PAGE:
Hypertension

What is Hypertension? Image

Hypertension, or high blood pressure, affects as many as 73 million Americans, including children. Hypertension increases the risk of serious health conditions, including strokes, heart attacks, heart failure and kidney failure. As symptoms of hypertension are often undetectable, many people live with untreated high blood pressure.

What is Blood Pressure?

When the heart beats, blood moves through the body, placing pressure on the blood vessels. Blood pressure is highest when the heart beats and lowest when the heart rests.

Normal blood pressure for an adult is 120/80 (mmHg). The first number is your systolic blood pressure (when the heart beats) and the second is your diastolic blood pressure (when the heart is at rest).

Blood pressure is not a constant–it tends to be higher after exercise, and can also rise due to emotional stimulation or stress. In fact, when angry people claim something makes their blood pressure rise, they’re quite accurate. While some deviation in blood pressure is normal, at rest a healthy adult should still have a blood pressure reading of approximately 120/80.

Hypertension occurs when blood pressure rises to 140/90 or higher. In addition, doctors now consider blood pressure higher than 120/80 but lower than 140/90 as “prehypertension.” Prehypertension affects up to 50 million Americans, and like hypertension, can damage the heart, brain and kidneys.

Symptoms of Hypertension

High blood pressure is usually asymptomatic, meaning that symptoms of hypertension are not noticeable in most cases. A person can be unaware of hypertension for years, all the while high blood pressure is slowly but inevitably damaging their blood vessels, heart, brain and kidneys. Only when a stroke or other complications occur is the underlying high blood pressure detected.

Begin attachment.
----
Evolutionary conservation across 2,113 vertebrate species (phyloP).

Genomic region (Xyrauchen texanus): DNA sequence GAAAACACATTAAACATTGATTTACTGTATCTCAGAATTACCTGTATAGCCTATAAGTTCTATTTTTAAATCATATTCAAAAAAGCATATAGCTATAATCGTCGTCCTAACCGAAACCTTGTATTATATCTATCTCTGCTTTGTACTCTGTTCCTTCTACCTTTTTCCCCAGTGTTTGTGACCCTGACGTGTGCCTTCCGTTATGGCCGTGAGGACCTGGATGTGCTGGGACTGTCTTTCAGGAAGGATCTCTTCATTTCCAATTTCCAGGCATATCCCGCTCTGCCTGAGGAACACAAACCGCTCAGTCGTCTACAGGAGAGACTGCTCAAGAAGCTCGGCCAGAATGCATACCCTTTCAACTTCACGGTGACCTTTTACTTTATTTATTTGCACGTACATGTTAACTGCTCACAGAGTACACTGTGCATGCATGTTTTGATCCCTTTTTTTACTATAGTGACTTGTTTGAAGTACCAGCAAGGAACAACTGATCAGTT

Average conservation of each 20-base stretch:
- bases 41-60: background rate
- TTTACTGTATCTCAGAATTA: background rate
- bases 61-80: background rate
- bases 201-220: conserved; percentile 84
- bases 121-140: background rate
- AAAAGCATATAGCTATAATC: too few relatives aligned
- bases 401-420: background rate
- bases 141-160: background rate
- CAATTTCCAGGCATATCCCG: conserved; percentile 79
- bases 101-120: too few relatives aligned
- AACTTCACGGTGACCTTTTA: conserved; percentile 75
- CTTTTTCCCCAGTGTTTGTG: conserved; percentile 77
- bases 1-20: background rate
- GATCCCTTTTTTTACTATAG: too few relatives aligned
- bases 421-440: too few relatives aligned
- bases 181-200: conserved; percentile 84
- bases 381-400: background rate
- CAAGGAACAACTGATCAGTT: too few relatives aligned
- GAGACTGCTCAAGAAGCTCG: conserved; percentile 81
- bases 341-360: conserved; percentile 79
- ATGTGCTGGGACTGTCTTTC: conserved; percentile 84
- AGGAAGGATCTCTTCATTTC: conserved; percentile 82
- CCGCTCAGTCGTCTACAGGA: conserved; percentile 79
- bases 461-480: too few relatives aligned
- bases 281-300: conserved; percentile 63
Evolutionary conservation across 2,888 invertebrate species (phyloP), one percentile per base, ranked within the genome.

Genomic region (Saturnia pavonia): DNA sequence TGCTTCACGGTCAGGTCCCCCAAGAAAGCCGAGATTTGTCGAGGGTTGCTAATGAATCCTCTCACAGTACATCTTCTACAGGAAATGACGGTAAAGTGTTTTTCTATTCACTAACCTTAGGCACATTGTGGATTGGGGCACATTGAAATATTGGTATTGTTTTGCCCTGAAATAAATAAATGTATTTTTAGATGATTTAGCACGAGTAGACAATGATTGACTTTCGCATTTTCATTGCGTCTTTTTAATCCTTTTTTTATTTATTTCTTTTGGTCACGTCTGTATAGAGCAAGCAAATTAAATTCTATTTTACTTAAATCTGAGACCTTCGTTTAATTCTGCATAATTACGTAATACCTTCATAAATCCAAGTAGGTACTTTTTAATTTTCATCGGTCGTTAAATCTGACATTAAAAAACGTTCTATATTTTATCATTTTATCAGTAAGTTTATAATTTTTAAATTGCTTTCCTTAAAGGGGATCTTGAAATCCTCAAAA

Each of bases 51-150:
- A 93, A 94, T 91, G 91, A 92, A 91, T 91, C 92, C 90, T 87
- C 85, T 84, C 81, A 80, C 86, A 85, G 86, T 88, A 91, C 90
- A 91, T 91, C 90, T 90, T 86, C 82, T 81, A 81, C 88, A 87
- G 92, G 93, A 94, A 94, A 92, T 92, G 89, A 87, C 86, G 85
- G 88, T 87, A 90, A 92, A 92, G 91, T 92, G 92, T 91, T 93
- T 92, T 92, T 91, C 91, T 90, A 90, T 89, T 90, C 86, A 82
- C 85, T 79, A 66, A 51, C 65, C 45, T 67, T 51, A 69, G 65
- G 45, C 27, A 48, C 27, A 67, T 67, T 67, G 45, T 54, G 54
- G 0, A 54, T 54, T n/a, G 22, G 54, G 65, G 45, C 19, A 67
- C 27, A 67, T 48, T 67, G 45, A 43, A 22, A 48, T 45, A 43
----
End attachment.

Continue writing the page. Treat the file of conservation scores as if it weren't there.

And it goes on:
While symptoms of hypertension are difficult to detect, a blood pressure exam done correctly by your doctor can help diagnose hypertension. Regular blood pressure tests allow early detection of hypertension, and early treatment helps prevent damage caused by high blood pressure.

Types of Hypertension

Most cases of hypertension display no clear cause–in this case, high blood pressure is referred to as “primary hypertension.” In other cases, doctors can identify underlying conditions as the cause of hypertension, in which case the condition is referred to as “secondary hypertension.”

Different body areas can have very different blood pressure rates. Pulmonary hypertension, for instance, refers to hypertension in blood vessels that supply the lungs with oxygen. Heart conditions, lung diseases, AIDS, and medications can all cause pulmonary hypertension.

Treating Hypertension

Untreated hypertension can be fatal. Fortunately, a number of successful high blood pressure treatments are available, ranging from lifestyle changes to prescription medication. With proper care, hypertension can be controlled.

Resources

Mayo Clinic Staff. (2008). High blood pressure (hypertension). Retrieved January 22, 2010, from the Mayo Clinic Web site: http://www.mayoclinic.com/health/high-blood-pressure/DS00100.

U.S. National Library of Medicine Staff. (2010). High blood pressure. Retrieved January 22, 2010, from the MedlinePlus Web Site:  ttp://www.nlm.nih.gov/medlineplus/highbloodpressure.html.